This week’s entry in our “So You Want to Read YA?” series comes from Nova Ren Suma.
I occasionally find myself the lone YA writer in a room full of writers of adult literary fiction. I also occasionally find myself having to deflect comments about my books (I can’t count the number of times I’ve said, “No, I don’t write about vampires”) and explaining that, in YA, we have the same kinds of books the adult shelves do. We have vampires, sure, and we have science fiction and we have stories about the end of the world. We have fast-paced mysteries and thrillers. We have love stories. We have sad stories. We have funny stories. We have beautifully crafted literary novels, too. We have every kind of book you could imagine.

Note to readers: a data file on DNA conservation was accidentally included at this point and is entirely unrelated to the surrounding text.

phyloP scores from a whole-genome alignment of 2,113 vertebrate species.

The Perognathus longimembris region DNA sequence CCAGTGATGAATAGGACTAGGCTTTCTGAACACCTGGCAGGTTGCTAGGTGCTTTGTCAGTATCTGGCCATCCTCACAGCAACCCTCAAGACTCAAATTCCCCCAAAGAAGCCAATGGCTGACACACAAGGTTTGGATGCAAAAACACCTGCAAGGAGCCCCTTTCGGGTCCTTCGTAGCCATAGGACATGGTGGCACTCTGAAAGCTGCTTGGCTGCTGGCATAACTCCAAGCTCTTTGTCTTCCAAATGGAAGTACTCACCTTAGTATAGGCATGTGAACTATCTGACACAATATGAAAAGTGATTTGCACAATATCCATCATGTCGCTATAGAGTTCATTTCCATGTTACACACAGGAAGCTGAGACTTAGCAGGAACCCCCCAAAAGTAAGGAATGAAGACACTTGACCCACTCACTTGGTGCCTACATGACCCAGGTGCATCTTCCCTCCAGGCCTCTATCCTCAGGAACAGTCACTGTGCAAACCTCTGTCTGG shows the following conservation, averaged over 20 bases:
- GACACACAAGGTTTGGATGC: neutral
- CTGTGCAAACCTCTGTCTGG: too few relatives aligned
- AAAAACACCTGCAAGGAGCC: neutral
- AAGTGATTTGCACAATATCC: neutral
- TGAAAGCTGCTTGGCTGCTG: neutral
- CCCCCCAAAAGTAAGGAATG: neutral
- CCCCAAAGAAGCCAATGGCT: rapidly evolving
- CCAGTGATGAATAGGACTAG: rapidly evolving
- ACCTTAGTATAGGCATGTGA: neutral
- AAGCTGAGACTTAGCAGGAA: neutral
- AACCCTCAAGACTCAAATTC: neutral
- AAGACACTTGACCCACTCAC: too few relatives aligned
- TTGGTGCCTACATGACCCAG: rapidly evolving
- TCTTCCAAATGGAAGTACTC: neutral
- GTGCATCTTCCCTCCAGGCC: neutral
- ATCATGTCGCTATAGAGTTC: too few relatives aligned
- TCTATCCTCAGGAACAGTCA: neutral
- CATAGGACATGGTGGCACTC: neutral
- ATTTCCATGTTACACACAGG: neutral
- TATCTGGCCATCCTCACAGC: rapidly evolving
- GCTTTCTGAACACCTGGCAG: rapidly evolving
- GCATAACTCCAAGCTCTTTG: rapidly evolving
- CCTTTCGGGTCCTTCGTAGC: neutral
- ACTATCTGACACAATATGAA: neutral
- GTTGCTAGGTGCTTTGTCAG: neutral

I often find myself recommending some of the novels that had an impact on me, both as a reader of YA and as a writer. There’s the poetry and imagination in Feathered by Laura Kasischke, which effectively changed my life, and Lips Touch, Three Times by Laini Taylor (which I love all the more for being a short story collection). I’ve been known to read the first page aloud from Paper Towns by John Green to anyone who will listen, and I’ve lent out Good Girls by Laura Ruby to so many friends, I don’t know where my copy is anymore. To show what’s possible with multiple perspectives, I recommend Jumped by Rita Williams-Garcia and Jumping Off Swings by Jo Knowles (title similarity a total coincidence). I wish everyone would read How I Live Now by Meg Rosoff and Brooklyn, Burning by Steve Brezenoff. For a true sense of being a teenager and why I find it so important to write about this intense and confusing period, I’d recommend Beautiful by Amy Reed. To show that YA novels can take huge risks—and do not shy from very dark content—I’d show Living Dead Girl by Elizabeth Scott. I will never be able to keep my eyes dry after reading Sweethearts by Sara Zarr, and I challenge you to try. And for anyone who doubts that YA contains books of true literature that would hold their own on any adult shelf, I insist they read Hold Still by Nina LaCour. My latest discovery—thanks to a recommendation from a certain blogger for this very blog!—is The Girls of No Return by Erin Saldin, which I will probably be running around recommending to teens and adults alike for months.